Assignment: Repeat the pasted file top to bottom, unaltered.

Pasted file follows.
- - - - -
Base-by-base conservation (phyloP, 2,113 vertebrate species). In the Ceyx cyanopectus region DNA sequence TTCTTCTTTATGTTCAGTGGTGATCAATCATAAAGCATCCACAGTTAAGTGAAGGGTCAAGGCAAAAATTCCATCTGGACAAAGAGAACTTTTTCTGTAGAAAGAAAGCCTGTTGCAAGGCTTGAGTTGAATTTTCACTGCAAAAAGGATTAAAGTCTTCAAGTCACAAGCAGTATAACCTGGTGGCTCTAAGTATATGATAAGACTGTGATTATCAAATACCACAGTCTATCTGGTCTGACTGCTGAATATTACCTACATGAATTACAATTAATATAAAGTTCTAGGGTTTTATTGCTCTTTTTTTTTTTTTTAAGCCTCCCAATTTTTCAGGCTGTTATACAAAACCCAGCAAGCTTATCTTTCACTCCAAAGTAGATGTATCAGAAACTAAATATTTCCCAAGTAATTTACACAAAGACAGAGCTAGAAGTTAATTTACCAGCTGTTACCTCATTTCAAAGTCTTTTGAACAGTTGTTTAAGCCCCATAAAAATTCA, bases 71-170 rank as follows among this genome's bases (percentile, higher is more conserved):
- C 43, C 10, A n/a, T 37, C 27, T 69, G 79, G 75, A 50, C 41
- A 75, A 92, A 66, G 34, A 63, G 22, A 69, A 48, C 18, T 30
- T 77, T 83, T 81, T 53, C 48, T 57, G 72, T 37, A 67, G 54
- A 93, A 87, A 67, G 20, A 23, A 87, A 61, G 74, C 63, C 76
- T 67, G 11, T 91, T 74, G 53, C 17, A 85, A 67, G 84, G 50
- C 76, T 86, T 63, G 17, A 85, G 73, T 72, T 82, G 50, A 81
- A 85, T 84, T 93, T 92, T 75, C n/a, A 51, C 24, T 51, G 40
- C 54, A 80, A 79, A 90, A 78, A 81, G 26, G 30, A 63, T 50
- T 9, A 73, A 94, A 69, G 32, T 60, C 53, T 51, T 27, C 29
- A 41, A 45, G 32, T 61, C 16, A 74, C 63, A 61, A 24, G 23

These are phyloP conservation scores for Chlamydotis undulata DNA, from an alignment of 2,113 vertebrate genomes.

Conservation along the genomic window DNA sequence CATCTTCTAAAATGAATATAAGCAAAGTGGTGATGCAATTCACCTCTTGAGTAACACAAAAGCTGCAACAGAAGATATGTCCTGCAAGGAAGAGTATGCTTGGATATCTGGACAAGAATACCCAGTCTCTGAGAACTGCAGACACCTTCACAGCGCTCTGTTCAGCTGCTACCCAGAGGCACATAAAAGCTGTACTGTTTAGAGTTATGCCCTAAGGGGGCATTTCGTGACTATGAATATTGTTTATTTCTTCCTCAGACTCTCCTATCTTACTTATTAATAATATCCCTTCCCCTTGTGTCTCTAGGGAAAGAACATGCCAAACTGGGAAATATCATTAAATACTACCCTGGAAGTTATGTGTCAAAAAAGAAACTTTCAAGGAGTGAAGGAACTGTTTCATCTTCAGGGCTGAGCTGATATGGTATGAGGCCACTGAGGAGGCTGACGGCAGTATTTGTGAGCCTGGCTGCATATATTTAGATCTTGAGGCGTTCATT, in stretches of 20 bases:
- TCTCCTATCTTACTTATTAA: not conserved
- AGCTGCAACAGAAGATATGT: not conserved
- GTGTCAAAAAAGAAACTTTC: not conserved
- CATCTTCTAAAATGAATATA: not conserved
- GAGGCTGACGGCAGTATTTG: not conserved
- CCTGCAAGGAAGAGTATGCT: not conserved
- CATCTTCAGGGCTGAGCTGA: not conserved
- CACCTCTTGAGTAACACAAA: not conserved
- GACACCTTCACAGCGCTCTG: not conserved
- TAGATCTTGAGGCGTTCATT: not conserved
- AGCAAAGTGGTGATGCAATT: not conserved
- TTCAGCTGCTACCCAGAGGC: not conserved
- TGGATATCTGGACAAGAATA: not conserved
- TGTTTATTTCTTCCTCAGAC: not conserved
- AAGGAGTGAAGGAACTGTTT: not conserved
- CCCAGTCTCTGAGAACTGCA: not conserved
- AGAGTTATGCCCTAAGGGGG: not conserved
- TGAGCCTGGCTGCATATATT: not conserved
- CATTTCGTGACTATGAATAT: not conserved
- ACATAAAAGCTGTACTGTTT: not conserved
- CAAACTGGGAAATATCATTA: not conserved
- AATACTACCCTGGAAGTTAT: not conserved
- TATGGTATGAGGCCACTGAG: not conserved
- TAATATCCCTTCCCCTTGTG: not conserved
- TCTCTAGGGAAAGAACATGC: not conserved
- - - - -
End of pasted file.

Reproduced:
Base-by-base conservation (phyloP, 2,113 vertebrate species). In the Ceyx cyanopectus region DNA sequence TTCTTCTTTATGTTCAGTGGTGATCAATCATAAAGCATCCACAGTTAAGTGAAGGGTCAAGGCAAAAATTCCATCTGGACAAAGAGAACTTTTTCTGTAGAAAGAAAGCCTGTTGCAAGGCTTGAGTTGAATTTTCACTGCAAAAAGGATTAAAGTCTTCAAGTCACAAGCAGTATAACCTGGTGGCTCTAAGTATATGATAAGACTGTGATTATCAAATACCACAGTCTATCTGGTCTGACTGCTGAATATTACCTACATGAATTACAATTAATATAAAGTTCTAGGGTTTTATTGCTCTTTTTTTTTTTTTTAAGCCTCCCAATTTTTCAGGCTGTTATACAAAACCCAGCAAGCTTATCTTTCACTCCAAAGTAGATGTATCAGAAACTAAATATTTCCCAAGTAATTTACACAAAGACAGAGCTAGAAGTTAATTTACCAGCTGTTACCTCATTTCAAAGTCTTTTGAACAGTTGTTTAAGCCCCATAAAAATTCA, bases 71-170 rank as follows among this genome's bases (percentile, higher is more conserved):
- C 43, C 10, A n/a, T 37, C 27, T 69, G 79, G 75, A 50, C 41
- A 75, A 92, A 66, G 34, A 63, G 22, A 69, A 48, C 18, T 30
- T 77, T 83, T 81, T 53, C 48, T 57, G 72, T 37, A 67, G 54
- A 93, A 87, A 67, G 20, A 23, A 87, A 61, G 74, C 63, C 76
- T 67, G 11, T 91, T 74, G 53, C 17, A 85, A 67, G 84, G 50
- C 76, T 86, T 63, G 17, A 85, G 73, T 72, T 82, G 50, A 81
- A 85, T 84, T 93, T 92, T 75, C n/a, A 51, C 24, T 51, G 40
- C 54, A 80, A 79, A 90, A 78, A 81, G 26, G 30, A 63, T 50
- T 9, A 73, A 94, A 69, G 32, T 60, C 53, T 51, T 27, C 29
- A 41, A 45, G 32, T 61, C 16, A 74, C 63, A 61, A 24, G 23

These are phyloP conservation scores for Chlamydotis undulata DNA, from an alignment of 2,113 vertebrate genomes.

Conservation along the genomic window DNA sequence CATCTTCTAAAATGAATATAAGCAAAGTGGTGATGCAATTCACCTCTTGAGTAACACAAAAGCTGCAACAGAAGATATGTCCTGCAAGGAAGAGTATGCTTGGATATCTGGACAAGAATACCCAGTCTCTGAGAACTGCAGACACCTTCACAGCGCTCTGTTCAGCTGCTACCCAGAGGCACATAAAAGCTGTACTGTTTAGAGTTATGCCCTAAGGGGGCATTTCGTGACTATGAATATTGTTTATTTCTTCCTCAGACTCTCCTATCTTACTTATTAATAATATCCCTTCCCCTTGTGTCTCTAGGGAAAGAACATGCCAAACTGGGAAATATCATTAAATACTACCCTGGAAGTTATGTGTCAAAAAAGAAACTTTCAAGGAGTGAAGGAACTGTTTCATCTTCAGGGCTGAGCTGATATGGTATGAGGCCACTGAGGAGGCTGACGGCAGTATTTGTGAGCCTGGCTGCATATATTTAGATCTTGAGGCGTTCATT, in stretches of 20 bases:
- TCTCCTATCTTACTTATTAA: not conserved
- AGCTGCAACAGAAGATATGT: not conserved
- GTGTCAAAAAAGAAACTTTC: not conserved
- CATCTTCTAAAATGAATATA: not conserved
- GAGGCTGACGGCAGTATTTG: not conserved
- CCTGCAAGGAAGAGTATGCT: not conserved
- CATCTTCAGGGCTGAGCTGA: not conserved
- CACCTCTTGAGTAACACAAA: not conserved
- GACACCTTCACAGCGCTCTG: not conserved
- TAGATCTTGAGGCGTTCATT: not conserved
- AGCAAAGTGGTGATGCAATT: not conserved
- TTCAGCTGCTACCCAGAGGC: not conserved
- TGGATATCTGGACAAGAATA: not conserved
- TGTTTATTTCTTCCTCAGAC: not conserved
- AAGGAGTGAAGGAACTGTTT: not conserved
- CCCAGTCTCTGAGAACTGCA: not conserved
- AGAGTTATGCCCTAAGGGGG: not conserved
- TGAGCCTGGCTGCATATATT: not conserved
- CATTTCGTGACTATGAATAT: not conserved
- ACATAAAAGCTGTACTGTTT: not conserved
- CAAACTGGGAAATATCATTA: not conserved
- AATACTACCCTGGAAGTTAT: not conserved
- TATGGTATGAGGCCACTGAG: not conserved
- TAATATCCCTTCCCCTTGTG: not conserved
- TCTCTAGGGAAAGAACATGC: not conserved